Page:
Today being the Fourth of July, it seems only fitting that the Pick of the Day be a “baseball, hot dogs, apple pie and Chevrolet.” Especially a Corvette.
As much as we all love the split-window ’63 Corvette, for some reason the Corvette of that generation that really turns my head every time I see one on the road is the convertible, and especially in yellow.
But you can’t have a yellow car on red-white-and-blue day, so I went searching not only for a second-generation Corvette convertible, but one in red, white or blue, and, in the spirit of iconic American individualism, one being offered by a private owner.
And I found one, and it’s in Brock, Texas, which seems fitting to me since I once had a friend named Brock who was from Texas, though we never called him by that name. We all knew him as “Horse.”
Which brings us to the Pick of the Day, a 1965 Corvette Stingray convertible. And not a show piece but described by its owner as “a nice ‘driver’ quality” example.
“It was purchased 11 years ago from a reputable classic car dealer in Canada and has been maintained by a professional mechanic since my purchase,” the seller says in the car’s advertisement on ClassicCars.com.
“The car has been mechanically restored (e.g., engine, transmission, brake system, exhaust system, suspension, etc.) primarily to make it more street friendly/reliable. I have all the receipts for the modifications as well as the majority of the original/non original parts that will convey as part of the sale (e.g., knock-off wheels/lead hammer, solid lifter camshaft/lifters, Holley 4 barrel with manual choke, etc.).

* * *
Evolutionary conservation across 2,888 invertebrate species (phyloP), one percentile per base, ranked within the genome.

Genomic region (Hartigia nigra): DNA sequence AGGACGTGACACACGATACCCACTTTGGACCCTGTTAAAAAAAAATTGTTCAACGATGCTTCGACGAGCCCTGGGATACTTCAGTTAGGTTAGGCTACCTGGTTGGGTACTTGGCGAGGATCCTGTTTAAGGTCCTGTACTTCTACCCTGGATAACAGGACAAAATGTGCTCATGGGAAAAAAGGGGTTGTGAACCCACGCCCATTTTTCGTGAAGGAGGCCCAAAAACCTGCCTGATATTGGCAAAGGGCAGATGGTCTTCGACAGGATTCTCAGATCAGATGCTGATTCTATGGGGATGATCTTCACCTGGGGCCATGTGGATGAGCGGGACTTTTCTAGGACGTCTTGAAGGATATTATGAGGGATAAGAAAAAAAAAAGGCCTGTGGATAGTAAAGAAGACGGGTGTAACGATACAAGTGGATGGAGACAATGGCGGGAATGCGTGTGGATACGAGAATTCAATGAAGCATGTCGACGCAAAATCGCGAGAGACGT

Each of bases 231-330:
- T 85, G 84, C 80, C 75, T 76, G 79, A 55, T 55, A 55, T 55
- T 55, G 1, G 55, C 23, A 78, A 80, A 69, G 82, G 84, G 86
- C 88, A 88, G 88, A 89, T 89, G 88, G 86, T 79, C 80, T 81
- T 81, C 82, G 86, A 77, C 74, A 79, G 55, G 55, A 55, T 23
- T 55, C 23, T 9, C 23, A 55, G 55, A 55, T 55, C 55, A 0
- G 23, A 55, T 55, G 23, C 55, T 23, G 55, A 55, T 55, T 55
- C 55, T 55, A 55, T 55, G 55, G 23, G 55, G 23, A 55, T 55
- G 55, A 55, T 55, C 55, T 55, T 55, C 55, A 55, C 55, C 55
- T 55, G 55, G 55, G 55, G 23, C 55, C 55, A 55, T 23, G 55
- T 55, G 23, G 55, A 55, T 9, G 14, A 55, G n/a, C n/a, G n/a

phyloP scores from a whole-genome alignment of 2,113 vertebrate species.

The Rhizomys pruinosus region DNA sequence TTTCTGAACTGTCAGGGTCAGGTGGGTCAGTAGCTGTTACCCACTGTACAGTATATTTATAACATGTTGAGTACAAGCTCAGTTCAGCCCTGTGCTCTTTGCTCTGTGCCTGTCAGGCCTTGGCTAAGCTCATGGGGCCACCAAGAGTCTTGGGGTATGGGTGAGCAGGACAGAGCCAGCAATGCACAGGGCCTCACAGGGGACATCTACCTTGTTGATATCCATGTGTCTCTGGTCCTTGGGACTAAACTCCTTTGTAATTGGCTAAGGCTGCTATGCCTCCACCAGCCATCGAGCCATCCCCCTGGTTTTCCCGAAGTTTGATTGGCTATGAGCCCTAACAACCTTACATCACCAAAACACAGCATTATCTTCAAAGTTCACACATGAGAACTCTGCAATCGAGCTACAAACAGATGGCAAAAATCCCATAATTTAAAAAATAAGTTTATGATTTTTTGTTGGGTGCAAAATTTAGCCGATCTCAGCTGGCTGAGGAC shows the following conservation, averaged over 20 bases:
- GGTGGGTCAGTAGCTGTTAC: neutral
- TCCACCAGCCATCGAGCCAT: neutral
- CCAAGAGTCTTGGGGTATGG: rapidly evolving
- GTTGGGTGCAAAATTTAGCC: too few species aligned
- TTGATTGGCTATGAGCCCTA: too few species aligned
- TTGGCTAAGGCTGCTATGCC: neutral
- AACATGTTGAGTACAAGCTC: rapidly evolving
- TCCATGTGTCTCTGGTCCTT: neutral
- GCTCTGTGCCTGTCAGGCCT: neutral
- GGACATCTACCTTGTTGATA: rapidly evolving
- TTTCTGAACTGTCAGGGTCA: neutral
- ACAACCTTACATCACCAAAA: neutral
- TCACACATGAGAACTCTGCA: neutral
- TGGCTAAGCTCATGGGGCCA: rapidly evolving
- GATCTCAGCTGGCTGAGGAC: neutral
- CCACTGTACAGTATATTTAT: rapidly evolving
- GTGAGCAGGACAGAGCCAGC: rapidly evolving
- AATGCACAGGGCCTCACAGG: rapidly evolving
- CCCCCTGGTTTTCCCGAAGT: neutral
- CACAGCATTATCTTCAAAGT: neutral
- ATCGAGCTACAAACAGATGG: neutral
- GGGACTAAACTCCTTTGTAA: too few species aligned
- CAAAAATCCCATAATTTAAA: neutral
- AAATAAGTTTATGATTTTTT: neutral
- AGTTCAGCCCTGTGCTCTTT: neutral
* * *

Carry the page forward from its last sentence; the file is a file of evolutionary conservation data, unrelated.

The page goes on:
“It drives, runs and sounds great! It also stops on a dime due to the 4-wheel disc brakes.
“The car doesn’t have power steering but it is really not necessary given the light weight of the car and size of the steering wheel.”
The seller says the car appears to have been repainted before his purchase in its original Nassau Blue.
“The paint does show some signs of age (1 small spider-web, a few rock chips, etc.) but still looks good as evidenced in the photos. If you really want to make it car show-winner worthy, it would need a new paint job, convertible top and the seats/sun visors re-upholstered.”
So why is the car for sale?
“I am selling the car simply because I do not have time to drive/enjoy due to competing priorities.”
And despite what we see from Washington, D.C., in the true spirit of the U.S. of A., “I am negotiable on the price.”
By the way, the car has a period-correct L76 V8 engine, 327cid and rated at 365 horsepower, and linked to a manual transmission.
The asking price is $58,000.